Boko Haram Invades Three Towns in Northeastern NigeriaNovember 14, 2014 in Nigeria
In the past twenty-four hours, Boko Haram militants have invaded three towns in Nigeria’s northeastern states of Adamawa and Borno after being ousted from a key town in the area by civilian vigilantes.
Reports surfaced Friday that Boko Haram militants have seized control of the northeastern town of Chibok, which is home to more than 200 schoolgirls who were kidnapped by the insurgents in April. According to local residents, militants attacked and took control of the town on Thursday evening. Ali Ndume, a senator for Borno state, confirmed that Chibok is now under Boko Haram’s control, adding that security forces posted in the town left the area as the insurgents attacked. The capture of Chibok came hours after the militant group seized control of two other towns in neighbouring Adamawa state.
According to local residents, the Islamist fighters raided the towns of Hong and Gombi, located some 100 kilometres (62.5 miles) from the state capital Yola after they were pushed out of the commercial hub of Mubi, which they seized two weeks ago. Locals in Mubi reported Friday that many of Mubi’s residents have not yet returned to the town over fears that Boko Haram may launch further attacks in a bid to recapture the key town. Mubi, the second largest town in the northeastern Adamawa state, was the biggest town under the militants group’s control and is the first it has lost since August, when Boko Haram’s leader Abubakar Shekau declared a caliphate in the seized areas. Unconfirmed reports have suggested that vigilantes reclaimed the town of Maiha on Wednesday after a fierce battle, with scores of insurgents said to have been killed.
Despite apparently losing control of Mubi, which Boko Haram had renamed Madinatul Islam, or “City of Islam in Arabic, the invasion of Hong and Gombi effectively see’s the militant group moving closer to the state capital city, where thousands of residents have taken refuge in recent months. Local residents in Gombi have reported that since taking control of the town, Boko Haram militants have been patrolling the streets and firing heavy weaponry at random, with other locals disclosing that many are either staying indoors or have fled into the bush, adding that militants burnt down the police station, the local government secretariat and the town’s market after they overpowered the local police. In Hong, which is located 20 kilometres away, the police station was also razed, with the militants reportedly raising their black flag outside the home of a retired military general.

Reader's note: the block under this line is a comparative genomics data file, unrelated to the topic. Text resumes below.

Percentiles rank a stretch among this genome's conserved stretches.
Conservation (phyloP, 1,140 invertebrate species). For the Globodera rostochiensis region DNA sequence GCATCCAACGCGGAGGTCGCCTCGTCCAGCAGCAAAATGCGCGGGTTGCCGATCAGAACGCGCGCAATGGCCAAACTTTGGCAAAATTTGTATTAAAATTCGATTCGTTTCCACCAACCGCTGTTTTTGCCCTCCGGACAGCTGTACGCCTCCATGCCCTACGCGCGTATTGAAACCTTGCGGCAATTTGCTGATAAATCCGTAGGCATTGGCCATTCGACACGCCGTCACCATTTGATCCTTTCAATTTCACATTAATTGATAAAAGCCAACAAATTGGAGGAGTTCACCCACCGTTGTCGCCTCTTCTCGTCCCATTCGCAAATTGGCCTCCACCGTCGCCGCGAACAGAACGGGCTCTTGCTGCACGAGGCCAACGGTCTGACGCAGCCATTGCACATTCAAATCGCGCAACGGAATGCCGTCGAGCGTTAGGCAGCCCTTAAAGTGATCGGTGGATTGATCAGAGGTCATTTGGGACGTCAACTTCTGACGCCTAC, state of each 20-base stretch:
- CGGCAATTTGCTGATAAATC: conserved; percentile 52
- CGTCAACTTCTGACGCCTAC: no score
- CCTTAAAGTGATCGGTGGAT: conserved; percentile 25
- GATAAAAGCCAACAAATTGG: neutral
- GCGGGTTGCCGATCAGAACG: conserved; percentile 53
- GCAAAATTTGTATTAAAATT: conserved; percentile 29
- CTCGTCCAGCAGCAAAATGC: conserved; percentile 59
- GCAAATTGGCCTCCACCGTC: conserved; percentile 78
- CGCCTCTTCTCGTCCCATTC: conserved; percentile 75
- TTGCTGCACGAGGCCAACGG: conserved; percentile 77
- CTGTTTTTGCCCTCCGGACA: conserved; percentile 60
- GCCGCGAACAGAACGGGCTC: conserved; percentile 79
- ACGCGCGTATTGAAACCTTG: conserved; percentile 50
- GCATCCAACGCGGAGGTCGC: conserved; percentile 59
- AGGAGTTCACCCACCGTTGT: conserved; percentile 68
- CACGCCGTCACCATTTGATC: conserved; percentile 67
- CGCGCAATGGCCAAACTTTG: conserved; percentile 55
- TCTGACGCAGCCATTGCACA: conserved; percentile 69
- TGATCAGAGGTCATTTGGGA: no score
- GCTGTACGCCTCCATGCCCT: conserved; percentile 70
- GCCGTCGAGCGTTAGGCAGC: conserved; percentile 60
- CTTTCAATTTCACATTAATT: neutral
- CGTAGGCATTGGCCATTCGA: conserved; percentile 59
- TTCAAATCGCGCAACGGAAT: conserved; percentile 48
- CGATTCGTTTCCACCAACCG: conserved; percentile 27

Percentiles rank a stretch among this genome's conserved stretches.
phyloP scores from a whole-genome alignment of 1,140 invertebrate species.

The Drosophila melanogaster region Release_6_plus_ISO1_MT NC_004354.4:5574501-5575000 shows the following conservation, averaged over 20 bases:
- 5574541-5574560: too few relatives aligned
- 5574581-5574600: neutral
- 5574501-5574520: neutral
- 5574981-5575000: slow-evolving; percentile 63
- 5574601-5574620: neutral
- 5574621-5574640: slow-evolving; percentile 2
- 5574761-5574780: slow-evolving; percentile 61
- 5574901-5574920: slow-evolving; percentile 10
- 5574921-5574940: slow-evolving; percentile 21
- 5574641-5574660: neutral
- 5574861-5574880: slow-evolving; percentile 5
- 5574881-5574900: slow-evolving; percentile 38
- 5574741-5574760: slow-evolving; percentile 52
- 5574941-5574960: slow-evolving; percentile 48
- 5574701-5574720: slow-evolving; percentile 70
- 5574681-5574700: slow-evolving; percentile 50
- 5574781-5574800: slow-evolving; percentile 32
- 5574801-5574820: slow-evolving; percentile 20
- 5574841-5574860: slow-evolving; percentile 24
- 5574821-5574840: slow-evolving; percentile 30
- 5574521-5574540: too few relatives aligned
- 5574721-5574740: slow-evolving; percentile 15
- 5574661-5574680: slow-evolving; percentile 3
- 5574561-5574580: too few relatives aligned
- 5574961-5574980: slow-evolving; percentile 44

Boko Haram is believed to be in control of more than two dozen towns in the northeastern states of Adamawa, Borno and Yobe. As part of its goal of establishing a hardline caliphate in the region, in recent months Boko Haram has opted to attack and hold towns in the region, a move that was not previously seen in the militant group’s five-year insurgency.
German Citizen Kidnapped in Northern NigeriaJuly 22, 2014 in Nigeria
Police officials reported late Wednesday that gunmen riding on motorcycles have kidnapped a German national in northeastern Nigeria.
Adamawa police spokesman confirmed the incident, which occurred during the early morning hours in the town of Gombi, stating, “security agents are working assiduously to track down the kidnappers and free the hostage.” A German foreign ministry spokesman has indicated that he “was aware of the case” however the official declined to comment further. The identity of the German citizen has not been released.
Residents in Gombi, located 100 kilometers (62 miles) from Yola, the capital of Adamawa state, have identified the hostage as an instructor at a government-run technical training center, disclosing that he was attacked by about twenty gunmen outside his home in the Anguwa Faransa neighborhood, the French quarters of the city, as he left for work. One local resident reported “the kidnappers were riding on 10 motorcycles, two on each, and laid ambush around the house of the German expatriate.” The German expatriate works at the Technical Training Center (TTC), which has been set up by the regional government in Adamawa to combat the massive youth unemployment in the region. Local sources have reported that there are a number of German expatriates working at the Center.
No immediate claim of responsibility has been confirmed, however initial blame has fallen on Boko haram. While the militant group is opposed to schools teaching a so-called Western curriculum, and has in the past launched attacks targeting students and teachers, Ansaru, an offshoot of Boko Haram, has claimed responsibility for the kidnapping of at least eight foreigners in northern Nigeria since 2012. While the group has been largely dormant for more than a year, this latest kidnapping may signify that the group is ready to target foreigners in the region in a bid to fund the on going insurgency. The 2013 abduction, and subsequent release of a French family of seven, including four children, across Nigeria’s northeastern border in Cameroon is believed to have netted Boko Haram a ransom payment of several million dollars.